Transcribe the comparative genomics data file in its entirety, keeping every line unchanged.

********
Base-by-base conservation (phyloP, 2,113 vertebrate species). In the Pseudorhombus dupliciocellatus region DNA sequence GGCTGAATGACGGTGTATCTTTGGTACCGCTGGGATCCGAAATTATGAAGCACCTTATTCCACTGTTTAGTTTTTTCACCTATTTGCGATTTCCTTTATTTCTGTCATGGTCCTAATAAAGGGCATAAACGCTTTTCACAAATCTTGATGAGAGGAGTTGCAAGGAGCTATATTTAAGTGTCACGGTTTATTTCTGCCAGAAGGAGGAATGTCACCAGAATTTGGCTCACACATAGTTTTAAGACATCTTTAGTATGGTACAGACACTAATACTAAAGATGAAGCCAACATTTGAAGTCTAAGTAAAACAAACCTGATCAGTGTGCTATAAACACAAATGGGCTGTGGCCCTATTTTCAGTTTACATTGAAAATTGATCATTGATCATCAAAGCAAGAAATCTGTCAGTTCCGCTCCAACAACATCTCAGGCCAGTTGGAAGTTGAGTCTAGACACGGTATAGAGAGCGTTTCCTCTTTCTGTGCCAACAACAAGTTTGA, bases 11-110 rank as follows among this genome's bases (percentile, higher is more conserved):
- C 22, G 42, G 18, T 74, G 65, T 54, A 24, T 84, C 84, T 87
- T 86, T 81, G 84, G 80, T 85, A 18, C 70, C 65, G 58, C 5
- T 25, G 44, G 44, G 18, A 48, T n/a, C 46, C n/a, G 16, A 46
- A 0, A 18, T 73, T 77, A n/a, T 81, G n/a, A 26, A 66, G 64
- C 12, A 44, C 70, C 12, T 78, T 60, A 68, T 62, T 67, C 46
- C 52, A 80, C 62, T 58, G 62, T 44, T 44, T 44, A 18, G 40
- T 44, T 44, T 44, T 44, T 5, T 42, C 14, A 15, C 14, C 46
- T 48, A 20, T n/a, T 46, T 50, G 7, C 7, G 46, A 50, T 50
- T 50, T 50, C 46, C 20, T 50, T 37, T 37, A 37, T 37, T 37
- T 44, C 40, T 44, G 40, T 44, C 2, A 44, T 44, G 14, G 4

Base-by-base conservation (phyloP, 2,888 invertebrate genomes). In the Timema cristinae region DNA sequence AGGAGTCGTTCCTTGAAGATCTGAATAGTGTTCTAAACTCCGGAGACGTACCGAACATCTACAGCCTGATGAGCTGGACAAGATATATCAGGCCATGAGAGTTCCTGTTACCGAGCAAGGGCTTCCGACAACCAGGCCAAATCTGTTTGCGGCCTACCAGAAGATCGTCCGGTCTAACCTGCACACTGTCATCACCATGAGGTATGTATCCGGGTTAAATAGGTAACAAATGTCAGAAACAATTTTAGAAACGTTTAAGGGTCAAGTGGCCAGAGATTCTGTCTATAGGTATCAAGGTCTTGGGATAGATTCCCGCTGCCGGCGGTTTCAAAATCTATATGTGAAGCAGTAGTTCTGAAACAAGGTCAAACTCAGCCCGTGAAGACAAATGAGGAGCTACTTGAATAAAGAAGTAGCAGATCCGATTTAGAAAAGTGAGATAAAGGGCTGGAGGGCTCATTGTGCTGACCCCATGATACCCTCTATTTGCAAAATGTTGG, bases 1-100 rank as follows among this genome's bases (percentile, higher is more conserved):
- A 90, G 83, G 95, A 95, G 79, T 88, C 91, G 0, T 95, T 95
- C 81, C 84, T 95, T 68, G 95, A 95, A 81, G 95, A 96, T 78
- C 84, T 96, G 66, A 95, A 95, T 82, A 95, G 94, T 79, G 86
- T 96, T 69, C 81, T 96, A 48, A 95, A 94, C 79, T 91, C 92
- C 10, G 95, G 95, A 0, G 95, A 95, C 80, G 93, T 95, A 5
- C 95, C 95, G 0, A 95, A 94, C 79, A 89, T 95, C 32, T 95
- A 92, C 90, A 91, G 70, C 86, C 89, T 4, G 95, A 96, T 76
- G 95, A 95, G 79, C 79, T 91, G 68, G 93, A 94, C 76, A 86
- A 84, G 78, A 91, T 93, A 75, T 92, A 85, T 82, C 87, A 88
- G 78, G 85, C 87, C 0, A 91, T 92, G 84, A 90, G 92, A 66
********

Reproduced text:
Base-by-base conservation (phyloP, 2,113 vertebrate species). In the Pseudorhombus dupliciocellatus region DNA sequence GGCTGAATGACGGTGTATCTTTGGTACCGCTGGGATCCGAAATTATGAAGCACCTTATTCCACTGTTTAGTTTTTTCACCTATTTGCGATTTCCTTTATTTCTGTCATGGTCCTAATAAAGGGCATAAACGCTTTTCACAAATCTTGATGAGAGGAGTTGCAAGGAGCTATATTTAAGTGTCACGGTTTATTTCTGCCAGAAGGAGGAATGTCACCAGAATTTGGCTCACACATAGTTTTAAGACATCTTTAGTATGGTACAGACACTAATACTAAAGATGAAGCCAACATTTGAAGTCTAAGTAAAACAAACCTGATCAGTGTGCTATAAACACAAATGGGCTGTGGCCCTATTTTCAGTTTACATTGAAAATTGATCATTGATCATCAAAGCAAGAAATCTGTCAGTTCCGCTCCAACAACATCTCAGGCCAGTTGGAAGTTGAGTCTAGACACGGTATAGAGAGCGTTTCCTCTTTCTGTGCCAACAACAAGTTTGA, bases 11-110 rank as follows among this genome's bases (percentile, higher is more conserved):
- C 22, G 42, G 18, T 74, G 65, T 54, A 24, T 84, C 84, T 87
- T 86, T 81, G 84, G 80, T 85, A 18, C 70, C 65, G 58, C 5
- T 25, G 44, G 44, G 18, A 48, T n/a, C 46, C n/a, G 16, A 46
- A 0, A 18, T 73, T 77, A n/a, T 81, G n/a, A 26, A 66, G 64
- C 12, A 44, C 70, C 12, T 78, T 60, A 68, T 62, T 67, C 46
- C 52, A 80, C 62, T 58, G 62, T 44, T 44, T 44, A 18, G 40
- T 44, T 44, T 44, T 44, T 5, T 42, C 14, A 15, C 14, C 46
- T 48, A 20, T n/a, T 46, T 50, G 7, C 7, G 46, A 50, T 50
- T 50, T 50, C 46, C 20, T 50, T 37, T 37, A 37, T 37, T 37
- T 44, C 40, T 44, G 40, T 44, C 2, A 44, T 44, G 14, G 4

Base-by-base conservation (phyloP, 2,888 invertebrate genomes). In the Timema cristinae region DNA sequence AGGAGTCGTTCCTTGAAGATCTGAATAGTGTTCTAAACTCCGGAGACGTACCGAACATCTACAGCCTGATGAGCTGGACAAGATATATCAGGCCATGAGAGTTCCTGTTACCGAGCAAGGGCTTCCGACAACCAGGCCAAATCTGTTTGCGGCCTACCAGAAGATCGTCCGGTCTAACCTGCACACTGTCATCACCATGAGGTATGTATCCGGGTTAAATAGGTAACAAATGTCAGAAACAATTTTAGAAACGTTTAAGGGTCAAGTGGCCAGAGATTCTGTCTATAGGTATCAAGGTCTTGGGATAGATTCCCGCTGCCGGCGGTTTCAAAATCTATATGTGAAGCAGTAGTTCTGAAACAAGGTCAAACTCAGCCCGTGAAGACAAATGAGGAGCTACTTGAATAAAGAAGTAGCAGATCCGATTTAGAAAAGTGAGATAAAGGGCTGGAGGGCTCATTGTGCTGACCCCATGATACCCTCTATTTGCAAAATGTTGG, bases 1-100 rank as follows among this genome's bases (percentile, higher is more conserved):
- A 90, G 83, G 95, A 95, G 79, T 88, C 91, G 0, T 95, T 95
- C 81, C 84, T 95, T 68, G 95, A 95, A 81, G 95, A 96, T 78
- C 84, T 96, G 66, A 95, A 95, T 82, A 95, G 94, T 79, G 86
- T 96, T 69, C 81, T 96, A 48, A 95, A 94, C 79, T 91, C 92
- C 10, G 95, G 95, A 0, G 95, A 95, C 80, G 93, T 95, A 5
- C 95, C 95, G 0, A 95, A 94, C 79, A 89, T 95, C 32, T 95
- A 92, C 90, A 91, G 70, C 86, C 89, T 4, G 95, A 96, T 76
- G 95, A 95, G 79, C 79, T 91, G 68, G 93, A 94, C 76, A 86
- A 84, G 78, A 91, T 93, A 75, T 92, A 85, T 82, C 87, A 88
- G 78, G 85, C 87, C 0, A 91, T 92, G 84, A 90, G 92, A 66